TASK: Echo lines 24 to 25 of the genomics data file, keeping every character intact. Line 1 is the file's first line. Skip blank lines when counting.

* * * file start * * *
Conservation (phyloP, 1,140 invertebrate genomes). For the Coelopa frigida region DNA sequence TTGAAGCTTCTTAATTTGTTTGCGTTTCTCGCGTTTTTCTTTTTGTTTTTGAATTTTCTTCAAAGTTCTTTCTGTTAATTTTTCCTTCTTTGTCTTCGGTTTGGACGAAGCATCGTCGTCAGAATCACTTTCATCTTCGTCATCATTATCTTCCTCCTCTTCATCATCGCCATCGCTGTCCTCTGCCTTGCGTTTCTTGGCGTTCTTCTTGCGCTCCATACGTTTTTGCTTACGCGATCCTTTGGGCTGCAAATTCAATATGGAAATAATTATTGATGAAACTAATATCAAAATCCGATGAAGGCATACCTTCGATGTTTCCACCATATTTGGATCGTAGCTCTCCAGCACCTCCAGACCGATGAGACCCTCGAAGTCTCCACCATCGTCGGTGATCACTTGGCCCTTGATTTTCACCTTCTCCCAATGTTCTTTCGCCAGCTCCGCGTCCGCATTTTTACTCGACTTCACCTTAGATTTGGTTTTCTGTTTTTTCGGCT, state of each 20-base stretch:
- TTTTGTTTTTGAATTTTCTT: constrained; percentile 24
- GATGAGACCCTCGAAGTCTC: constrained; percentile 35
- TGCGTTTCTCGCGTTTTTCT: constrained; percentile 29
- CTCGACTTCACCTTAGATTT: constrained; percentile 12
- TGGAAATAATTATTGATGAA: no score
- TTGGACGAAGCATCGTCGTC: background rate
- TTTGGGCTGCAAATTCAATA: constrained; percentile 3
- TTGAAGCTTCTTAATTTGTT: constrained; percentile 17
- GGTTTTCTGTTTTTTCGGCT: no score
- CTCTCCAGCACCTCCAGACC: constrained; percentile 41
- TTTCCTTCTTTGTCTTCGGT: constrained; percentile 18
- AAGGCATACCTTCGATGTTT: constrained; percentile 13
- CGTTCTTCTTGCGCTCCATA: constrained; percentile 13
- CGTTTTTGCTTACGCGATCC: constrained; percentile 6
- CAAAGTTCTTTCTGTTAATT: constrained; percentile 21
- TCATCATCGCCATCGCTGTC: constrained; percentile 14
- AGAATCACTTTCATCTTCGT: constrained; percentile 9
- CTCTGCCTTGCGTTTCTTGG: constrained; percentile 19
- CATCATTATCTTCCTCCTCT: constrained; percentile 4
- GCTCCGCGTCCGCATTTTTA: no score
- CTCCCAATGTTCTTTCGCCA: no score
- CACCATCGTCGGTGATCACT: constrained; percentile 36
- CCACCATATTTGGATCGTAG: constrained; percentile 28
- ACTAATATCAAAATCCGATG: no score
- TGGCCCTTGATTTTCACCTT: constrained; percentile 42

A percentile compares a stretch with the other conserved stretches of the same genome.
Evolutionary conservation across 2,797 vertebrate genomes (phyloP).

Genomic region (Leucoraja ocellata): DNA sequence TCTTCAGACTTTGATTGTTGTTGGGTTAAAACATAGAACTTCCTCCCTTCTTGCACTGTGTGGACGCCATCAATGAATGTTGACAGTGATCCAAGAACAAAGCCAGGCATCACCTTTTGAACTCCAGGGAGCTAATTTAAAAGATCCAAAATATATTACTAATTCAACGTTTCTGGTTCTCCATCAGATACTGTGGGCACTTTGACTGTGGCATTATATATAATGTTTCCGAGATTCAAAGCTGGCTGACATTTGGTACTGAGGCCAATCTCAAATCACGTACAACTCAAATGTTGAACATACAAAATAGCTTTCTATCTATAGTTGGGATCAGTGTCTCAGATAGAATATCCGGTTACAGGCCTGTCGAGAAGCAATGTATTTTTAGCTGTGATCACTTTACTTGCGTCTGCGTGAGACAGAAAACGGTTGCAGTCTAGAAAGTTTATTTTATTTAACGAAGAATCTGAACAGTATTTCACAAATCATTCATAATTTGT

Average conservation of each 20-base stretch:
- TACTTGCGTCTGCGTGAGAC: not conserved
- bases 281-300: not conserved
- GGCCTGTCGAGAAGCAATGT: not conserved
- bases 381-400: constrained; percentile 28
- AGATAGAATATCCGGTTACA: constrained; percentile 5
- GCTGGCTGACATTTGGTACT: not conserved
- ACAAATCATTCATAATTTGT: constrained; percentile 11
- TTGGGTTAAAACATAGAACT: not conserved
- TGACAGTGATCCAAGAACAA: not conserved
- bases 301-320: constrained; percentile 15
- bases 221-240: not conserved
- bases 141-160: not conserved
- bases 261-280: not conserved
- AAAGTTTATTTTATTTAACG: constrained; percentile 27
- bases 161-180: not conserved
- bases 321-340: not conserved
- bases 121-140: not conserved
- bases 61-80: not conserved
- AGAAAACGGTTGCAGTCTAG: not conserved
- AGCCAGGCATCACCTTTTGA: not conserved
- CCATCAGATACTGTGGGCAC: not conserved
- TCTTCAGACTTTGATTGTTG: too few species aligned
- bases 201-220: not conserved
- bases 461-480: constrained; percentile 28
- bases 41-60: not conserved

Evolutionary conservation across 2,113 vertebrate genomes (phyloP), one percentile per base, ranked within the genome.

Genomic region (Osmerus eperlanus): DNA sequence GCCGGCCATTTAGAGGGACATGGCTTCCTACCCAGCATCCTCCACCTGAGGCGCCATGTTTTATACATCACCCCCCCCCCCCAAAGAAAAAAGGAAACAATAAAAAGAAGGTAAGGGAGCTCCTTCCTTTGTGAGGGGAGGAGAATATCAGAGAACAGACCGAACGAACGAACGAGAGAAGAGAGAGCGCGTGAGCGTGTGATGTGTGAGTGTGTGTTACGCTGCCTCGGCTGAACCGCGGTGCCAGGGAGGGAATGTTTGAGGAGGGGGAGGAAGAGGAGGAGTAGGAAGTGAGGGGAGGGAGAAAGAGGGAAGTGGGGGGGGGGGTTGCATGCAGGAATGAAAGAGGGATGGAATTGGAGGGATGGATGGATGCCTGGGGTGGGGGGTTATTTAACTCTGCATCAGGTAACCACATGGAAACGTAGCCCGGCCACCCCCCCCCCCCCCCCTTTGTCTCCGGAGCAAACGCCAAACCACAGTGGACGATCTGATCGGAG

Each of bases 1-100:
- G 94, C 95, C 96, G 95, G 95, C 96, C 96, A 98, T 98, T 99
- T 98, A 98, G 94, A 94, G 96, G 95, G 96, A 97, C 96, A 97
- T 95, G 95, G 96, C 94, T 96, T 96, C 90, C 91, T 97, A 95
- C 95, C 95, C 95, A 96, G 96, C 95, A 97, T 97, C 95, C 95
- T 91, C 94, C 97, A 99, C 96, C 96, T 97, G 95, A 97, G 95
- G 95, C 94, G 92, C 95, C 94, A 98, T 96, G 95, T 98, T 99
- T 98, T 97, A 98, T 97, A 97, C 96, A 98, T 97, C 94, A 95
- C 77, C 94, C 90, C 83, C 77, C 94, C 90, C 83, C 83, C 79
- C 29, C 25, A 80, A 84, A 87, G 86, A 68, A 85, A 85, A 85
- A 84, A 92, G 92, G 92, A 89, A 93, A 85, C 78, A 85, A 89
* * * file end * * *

- CCACCATATTTGGATCGTAG: constrained; percentile 28
- ACTAATATCAAAATCCGATG: no score